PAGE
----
Mercy of the Dragon

New Administration Topic Week

By Joshua A. Cranford

The next administration should be cognizant that when leading the Navy amateurs will think tactics, while professionals will think logistics. As the Navy continues to move toward a technological platform to conduct its operations to ensure global security, logistical consideration for the technology being employed must be at the forefront of policy conversation. Technology employed and developed today by the Navy is overwhelmingly reliant on 17 specific elements colloquially referred to as “Rare Earth Elements” (REE). REE like neodymium possesses unique characteristics like strong magnetic fields that enable next generation technology to be powerful and compact. The Navy is evolving its tactics to compliment the new capabilities offered by REE-powered technology. To support this evolution, higher competent authorities must ensure that the logistics requirements to support REE demands are met. 

In the early 1940s, relations between Japan and the United States deteriorated as Japan expanded its Pacific influence and postured as a significant economic competitor to the west. In response to Japanese expansion, the United States embargoed commodities such as oil and steel to Japan in June of 1941. The Japanese at the time did not have controlling interest on any commodity that the United States required. So following failed economic responses, they attacked Pearl Harbor on December 7, 1941. The United States ultimately won the following conflict that was quickly turning into a drawn out battle of attrition with nuclear innovation. However, if the bomb had never come to fruition, the U.S. still would have ultimately prevailed over Japan with superior logistical capabilities. America controlled the resources Japan needed to wage an effective war.

In recent years, China has expanded its influence and power in the Pacific and postured itself as a significant economic competitor to the west. China does not rely on the United States for any commodity today as Japan did for oil in the 1940s. Yet the United States heavily relies on China’s 95% dominance of the REE market for economic prosperity and to conduct global security and naval operations. If China decided tomorrow to embargo these elements how long would America continue to prosper and meet its operational needs? What would America’s response be, and how effective would that response be given the compromised supply of REEs? How would production continue on the F-35, Tomahawk cruise missile, surveillance and communications satellites, or the new hybrid propulsion drive on the Zumwalt class destroyers? Such considerations must be factored into framing escalation and hypothetical conflict with China.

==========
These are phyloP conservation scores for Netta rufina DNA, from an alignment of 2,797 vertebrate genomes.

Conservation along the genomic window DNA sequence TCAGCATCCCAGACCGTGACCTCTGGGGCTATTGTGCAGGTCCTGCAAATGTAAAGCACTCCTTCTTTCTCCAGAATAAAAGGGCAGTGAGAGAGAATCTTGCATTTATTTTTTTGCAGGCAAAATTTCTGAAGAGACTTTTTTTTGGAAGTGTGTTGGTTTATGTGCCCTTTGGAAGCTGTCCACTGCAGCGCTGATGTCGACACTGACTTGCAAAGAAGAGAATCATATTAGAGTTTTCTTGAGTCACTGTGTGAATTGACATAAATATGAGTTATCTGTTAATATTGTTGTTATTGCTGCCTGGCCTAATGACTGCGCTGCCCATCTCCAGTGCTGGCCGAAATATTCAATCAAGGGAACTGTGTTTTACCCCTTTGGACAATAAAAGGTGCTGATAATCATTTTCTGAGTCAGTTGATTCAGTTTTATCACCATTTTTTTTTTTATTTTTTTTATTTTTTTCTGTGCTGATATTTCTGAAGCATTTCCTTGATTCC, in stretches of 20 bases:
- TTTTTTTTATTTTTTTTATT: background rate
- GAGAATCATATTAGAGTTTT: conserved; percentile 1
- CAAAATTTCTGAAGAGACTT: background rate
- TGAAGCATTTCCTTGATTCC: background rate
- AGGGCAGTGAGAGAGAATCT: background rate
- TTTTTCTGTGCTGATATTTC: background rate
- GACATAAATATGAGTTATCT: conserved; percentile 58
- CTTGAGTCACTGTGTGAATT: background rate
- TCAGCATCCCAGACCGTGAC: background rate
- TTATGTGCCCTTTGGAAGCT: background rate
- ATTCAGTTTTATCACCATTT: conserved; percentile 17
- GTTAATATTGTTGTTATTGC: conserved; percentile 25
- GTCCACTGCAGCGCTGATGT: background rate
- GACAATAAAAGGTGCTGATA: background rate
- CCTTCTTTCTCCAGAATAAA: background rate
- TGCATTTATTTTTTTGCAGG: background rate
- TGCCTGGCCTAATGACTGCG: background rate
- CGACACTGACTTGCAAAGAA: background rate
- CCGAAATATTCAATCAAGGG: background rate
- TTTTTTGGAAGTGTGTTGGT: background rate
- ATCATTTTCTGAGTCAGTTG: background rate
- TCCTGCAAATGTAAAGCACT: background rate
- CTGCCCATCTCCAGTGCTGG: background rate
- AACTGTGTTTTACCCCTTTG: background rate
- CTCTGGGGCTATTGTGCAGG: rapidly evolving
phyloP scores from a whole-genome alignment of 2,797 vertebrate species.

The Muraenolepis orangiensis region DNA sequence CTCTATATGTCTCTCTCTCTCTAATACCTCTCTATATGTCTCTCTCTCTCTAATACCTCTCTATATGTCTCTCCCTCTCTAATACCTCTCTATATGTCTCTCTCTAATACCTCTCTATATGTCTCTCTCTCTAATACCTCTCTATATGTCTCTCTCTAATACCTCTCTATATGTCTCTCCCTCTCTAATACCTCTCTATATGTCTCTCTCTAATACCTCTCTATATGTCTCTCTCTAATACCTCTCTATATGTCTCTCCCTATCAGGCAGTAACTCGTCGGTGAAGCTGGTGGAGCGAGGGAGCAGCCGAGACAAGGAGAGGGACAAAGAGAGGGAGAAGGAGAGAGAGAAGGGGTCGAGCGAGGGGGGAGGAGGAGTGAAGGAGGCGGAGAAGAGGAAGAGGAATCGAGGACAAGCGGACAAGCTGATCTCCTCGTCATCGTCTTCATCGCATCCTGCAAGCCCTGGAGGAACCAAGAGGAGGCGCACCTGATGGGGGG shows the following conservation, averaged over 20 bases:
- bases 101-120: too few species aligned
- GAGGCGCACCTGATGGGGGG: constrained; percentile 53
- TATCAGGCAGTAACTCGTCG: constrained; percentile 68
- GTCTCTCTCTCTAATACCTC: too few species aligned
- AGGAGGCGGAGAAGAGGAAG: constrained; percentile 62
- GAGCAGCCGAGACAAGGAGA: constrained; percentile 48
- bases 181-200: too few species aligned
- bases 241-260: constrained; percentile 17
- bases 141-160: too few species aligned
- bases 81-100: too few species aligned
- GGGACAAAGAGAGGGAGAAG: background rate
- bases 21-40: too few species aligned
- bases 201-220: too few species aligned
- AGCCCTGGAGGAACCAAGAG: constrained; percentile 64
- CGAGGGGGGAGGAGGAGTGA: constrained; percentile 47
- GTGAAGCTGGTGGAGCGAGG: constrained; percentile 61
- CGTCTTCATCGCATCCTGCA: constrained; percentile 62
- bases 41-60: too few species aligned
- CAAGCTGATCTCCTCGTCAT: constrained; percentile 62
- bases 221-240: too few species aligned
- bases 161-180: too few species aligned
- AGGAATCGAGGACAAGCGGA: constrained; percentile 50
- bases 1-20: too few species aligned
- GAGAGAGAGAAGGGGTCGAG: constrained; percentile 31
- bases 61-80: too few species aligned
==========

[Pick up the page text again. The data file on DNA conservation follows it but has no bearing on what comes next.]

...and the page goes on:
HM2 (FMF) Joshua Cranford is a Hospital Corpsman stationed at Naval Health Clinic Annapolis. He has participated with ATHENA and is currently working toward avenues that integrate gaseous hydrogen as a fuel source into Naval operations.

Featured Image: Chinese aircraft carrier Liaoning returns to Qingdao, China after Pacific drill, January 13th, 2017. Comprised of aircraft carrier Liaoning, a number of destroyers, some J-15 carrier-based fighter jets and helicopters, the fleet sailed through the Bohai Sea, the Yellow Sea, the East China Sea and the South China sea. (Photo/CRI)

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